Nathalie Tocci is director of the Istituto Affari Internazionali, member of the board of directors of ENI and author of the World View section of POLITICO.

There is a slow motion drama unfolding on the European continent, but in there Europeans are nowhere to be found. The European Union played a role in escalating the crisis between Russia and Ukraine at best. But it doesn’t have to be. After all, he has played a starring role in the past.

When it comes to hard power, Europeans have long played in the shadow of the United States. But that did not prevent them previously from playing a crucial role in the Ukrainian saga. The EU’s Deep and Comprehensive Free Trade Agreement with Ukraine was a quintessentially European geostrategic initiative, which had perhaps angered Moscow more than Ukraine’s (and Georgia’s) promise to someday become NATO members. The Minsk agreement, effective or not, was negotiated by Paris and Berlin.

But now Europe is backstage as Russia and the United States take center stage. While Europeans can be reassured that the reorientation of the United States towards China does not translate into abandonment of the continent, there is something deeply troubling about the fact that an issue at the heart of European security is dealt with exclusively. across the Atlantic.

US President Joe Biden has, in all honesty, reassured Europeans that when he engages with Russian President Vladimir Putin, his operating principle is “nothing about you without you”. But while he has regularly consulted Kiev, Berlin, Paris, London and Rome on the crisis, advice is not enough.

The question then is why? Internally, the pandemic has given the EU a new raison d’être. And yet the bloc is much less active abroad than in previous years, even when it was torn apart by the sovereign debt crisis, migration and Brexit. Beyond Putin’s preference to engage with Washington, what explains Europe’s passivity vis-à-vis Ukraine and European security?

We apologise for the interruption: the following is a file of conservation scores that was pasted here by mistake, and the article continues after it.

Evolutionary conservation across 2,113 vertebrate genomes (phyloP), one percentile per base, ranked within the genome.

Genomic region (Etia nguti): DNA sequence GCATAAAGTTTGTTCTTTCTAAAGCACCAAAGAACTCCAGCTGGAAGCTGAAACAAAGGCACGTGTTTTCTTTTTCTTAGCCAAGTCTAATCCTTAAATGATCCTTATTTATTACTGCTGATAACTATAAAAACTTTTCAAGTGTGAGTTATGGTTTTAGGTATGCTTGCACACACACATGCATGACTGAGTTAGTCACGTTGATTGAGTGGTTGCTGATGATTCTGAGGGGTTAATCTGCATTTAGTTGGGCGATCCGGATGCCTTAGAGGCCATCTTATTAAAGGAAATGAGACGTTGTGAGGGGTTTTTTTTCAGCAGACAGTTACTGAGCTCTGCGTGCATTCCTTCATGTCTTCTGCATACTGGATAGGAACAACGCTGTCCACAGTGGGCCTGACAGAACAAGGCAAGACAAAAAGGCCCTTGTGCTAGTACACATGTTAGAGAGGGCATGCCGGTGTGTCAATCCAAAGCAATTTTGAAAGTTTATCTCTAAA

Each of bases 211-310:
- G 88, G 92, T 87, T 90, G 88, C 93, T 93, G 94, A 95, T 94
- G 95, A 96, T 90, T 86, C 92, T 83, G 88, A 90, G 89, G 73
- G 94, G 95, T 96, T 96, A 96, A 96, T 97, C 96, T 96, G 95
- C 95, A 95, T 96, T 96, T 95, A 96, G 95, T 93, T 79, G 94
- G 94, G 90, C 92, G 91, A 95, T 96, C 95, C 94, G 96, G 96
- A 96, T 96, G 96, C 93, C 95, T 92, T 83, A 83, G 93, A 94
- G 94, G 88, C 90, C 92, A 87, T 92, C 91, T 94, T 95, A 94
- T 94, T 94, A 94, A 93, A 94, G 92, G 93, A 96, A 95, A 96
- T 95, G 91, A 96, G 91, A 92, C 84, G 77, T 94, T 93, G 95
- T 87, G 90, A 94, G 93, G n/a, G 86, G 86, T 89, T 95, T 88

Part of the answer, of course, lies in turf wars in foreign policy and institutional weakness in Brussels. It also didn’t help that the bloc was in a period of leadership transition, with the installation of the new German government, the French presidential election looming and Italy’s new credibility questioned as his parliament is competing for the next President.

But while these may be reasons, they are not excuses. The EU cannot afford to be absent at such a time of crisis. It is time for its leaders to mobilize and make a significant contribution to resolving the crisis at its border.

They should start by revitalizing – and expanding – the mediation format that has dealt with the conflict over Ukraine until very recently: the Normandy format. Previous participants in the format, representatives from France, Germany, Russia and Ukraine, are also expected to be joined by diplomats from the United States, United Kingdom and Italy, whom the United States have formally consulted on this crisis.

What is essential is that Kiev be officially part of the negotiations rather than being consulted on the relations of others with Moscow – this was the greatest value of the Normandy format. Whatever the outcome of the talks, it will be a question of demonstrating unequivocally that Ukraine is a sovereign state, the fate of which is determined by Ukraine itself.

Sealing the United States’ participation in mediation is also crucial. The Biden administration’s commitment to Ukraine and European security must continue.

A revitalized and expanded Norman format would also seek to break the deadlock over the Minsk accord. The parties should emerge from the chicken-and-egg situation they find themselves in by decoupling the security and political chapters and, in a security-focused approach, broaden the range of issues addressed to include both military withdrawal of Russia, as well as Ukraine’s geostrategic positioning and security guarantees. .

. – The future of Ukraine has an importance which goes beyond the fate of this country, or the confrontation between Moscow and Washington – it is at the heart of European security. Europeans may not yet be able to manage their security on their own, but that doesn’t mean they can afford to let it run without them.